It was William Barr’s confirmation hearing. But it was Robert Mueller’s affirmation hearing.

President Trump nominated Barr to be his new attorney general to shield him from Mueller’s rigged witch hunt. But Barr spent much of his seven-hour confirmation hearing before the Senate Judiciary Committee on Tuesday lavishing praise on the tormentor of his future boss. And Republicans, for the most part, didn’t defend Trump – and occasionally joined in the Mueller veneration.

None of this guarantees that Mueller will be able to complete his work unhindered, or that Americans will ever know what work he did. Ominously, Barr, while promising “as much transparency as I can consistent with the law,” suggested he might try to bury Mueller’s report by treating it as confidential and releasing only “certain information” himself.

Still, Mueller’s de facto affirmation hearing should be of concern to Trump as the president tries to discredit whatever the special prosecutor comes up with in the coming weeks or months. Just about everybody but Trump regards Mueller as an upstanding man doing honest work. Even Trump’s potential new attorney general.

Barr described declining an earlier request to join Trump’s legal defense team, saying, “I didn’t want to stick my head into that meat grinder.” He recalled telling Trump at the time that “Bob is a straight shooter and should be dealt with as such.”

Regarding his “good friend” of three decades, Barr vowed: “On my watch, Bob will be allowed to finish his work.” If ordered to fire Mueller without cause, he said, “I would not carry out that instruction.”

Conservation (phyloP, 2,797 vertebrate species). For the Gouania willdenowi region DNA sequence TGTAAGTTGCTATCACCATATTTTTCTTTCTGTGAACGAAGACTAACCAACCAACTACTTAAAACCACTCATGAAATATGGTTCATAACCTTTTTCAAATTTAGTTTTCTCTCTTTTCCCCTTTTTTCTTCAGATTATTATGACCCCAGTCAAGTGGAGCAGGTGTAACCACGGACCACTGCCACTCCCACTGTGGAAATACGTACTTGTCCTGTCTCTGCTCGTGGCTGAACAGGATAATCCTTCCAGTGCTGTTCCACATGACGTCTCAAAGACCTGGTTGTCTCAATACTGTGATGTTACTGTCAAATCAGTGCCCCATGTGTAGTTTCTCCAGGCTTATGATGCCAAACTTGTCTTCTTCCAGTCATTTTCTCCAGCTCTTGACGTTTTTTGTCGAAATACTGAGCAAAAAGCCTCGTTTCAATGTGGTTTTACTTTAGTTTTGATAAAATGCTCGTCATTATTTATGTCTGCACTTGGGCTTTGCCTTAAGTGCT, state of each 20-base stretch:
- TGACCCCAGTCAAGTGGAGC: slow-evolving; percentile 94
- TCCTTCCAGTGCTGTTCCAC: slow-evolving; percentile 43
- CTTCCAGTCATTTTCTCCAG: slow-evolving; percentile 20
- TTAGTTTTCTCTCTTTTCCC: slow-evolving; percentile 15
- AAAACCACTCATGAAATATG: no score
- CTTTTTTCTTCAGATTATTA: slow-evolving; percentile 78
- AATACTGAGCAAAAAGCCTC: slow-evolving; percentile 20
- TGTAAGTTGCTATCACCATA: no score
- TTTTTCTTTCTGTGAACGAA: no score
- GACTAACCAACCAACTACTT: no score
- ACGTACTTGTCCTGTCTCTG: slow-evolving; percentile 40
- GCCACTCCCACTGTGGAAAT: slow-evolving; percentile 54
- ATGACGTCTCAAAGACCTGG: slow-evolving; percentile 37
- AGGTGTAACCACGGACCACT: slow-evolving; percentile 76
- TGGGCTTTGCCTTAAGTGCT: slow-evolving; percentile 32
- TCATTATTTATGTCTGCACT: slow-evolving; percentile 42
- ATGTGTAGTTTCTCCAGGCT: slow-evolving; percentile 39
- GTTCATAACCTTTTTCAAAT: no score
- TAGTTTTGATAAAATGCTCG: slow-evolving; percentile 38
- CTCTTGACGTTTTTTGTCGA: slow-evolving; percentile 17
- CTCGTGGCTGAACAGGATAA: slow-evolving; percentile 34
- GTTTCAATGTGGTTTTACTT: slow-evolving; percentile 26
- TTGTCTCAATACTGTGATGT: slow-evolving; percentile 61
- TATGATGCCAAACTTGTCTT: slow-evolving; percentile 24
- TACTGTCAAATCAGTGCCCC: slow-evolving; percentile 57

And what if Trump’s lawyers attempt to edit the Mueller report, as has been threatened? “That will not happen.” Barr warned that the president’s interference in cases involving himself and his associates could be unconstitutional or criminal.

Barr’s appearance seemed to have a calming effect on the panel so recently shredded by the Brett Kavanaugh Supreme Court confirmation. It was as if the appearance of the 68-year-old Barr, recommended by the same panel in 1991 to serve the same role in President George H.W. Bush’s administration, had transported the lawmakers to a kinder, gentler time. Democrats and Republicans took turns talking about Barr’s grandson.

Maybe the recent bombshell reports about Trump’s Russia ties had cowed the Republicans. Whatever the cause, they were disinclined to defend Trump.

And the chairman, Lindsey Graham, R-S.C., usually a Trump loyalist, seemed to be trolling the president.

“Do you believe Mr. Mueller would be involved in a witch hunt against anybody?” Graham asked, invoking the president’s favorite phrase.

“I don’t believe Mr. Mueller would be involved in a witch hunt,” Barr replied.

Asked whether then-Attorney General Jeff Sessions was right to recuse himself from the Russia investigation – a source of Trump’s fury – Barr replied: “I think he probably did the right thing recusing himself.”

“I agree,” Graham added.

Trump, no doubt encouraged by Barr’s earlier Mueller memo, hopes his new attorney general will protect him. And it is possible Barr wasn’t being honest in his professed respect for Mueller and for transparency.

But why would Barr come out of retirement, instead of spending “cherished time” with grandchildren, to take a job he already had – only to become a villain for covering up Mueller’s findings?

“You seem like a rational person,” Richard Durbin, D-Ill., told Barr. “Why do you want this job?” Indeed, he’s joining a president famous for chewing up once-respected figures and sending them packing. Trump reportedly referred to Sessions as “Mr. Magoo” and “mentally retarded” and demeaned him publicly.

Barr’s answer to Durbin should have sent chills down the presidential spine.

The rule of law, Barr said, “is the heartbeat of this country,” and he vowed to “protect the independence and the reputation of the department.” He added, “I will not be bullied into doing anything I think is wrong.”

Barr spent decades building his reputation. Why would he throw it away now by becoming the guy who buried the Mueller report?

Dana Milbank is a columnist for The Washington Post. He can be contacted at:

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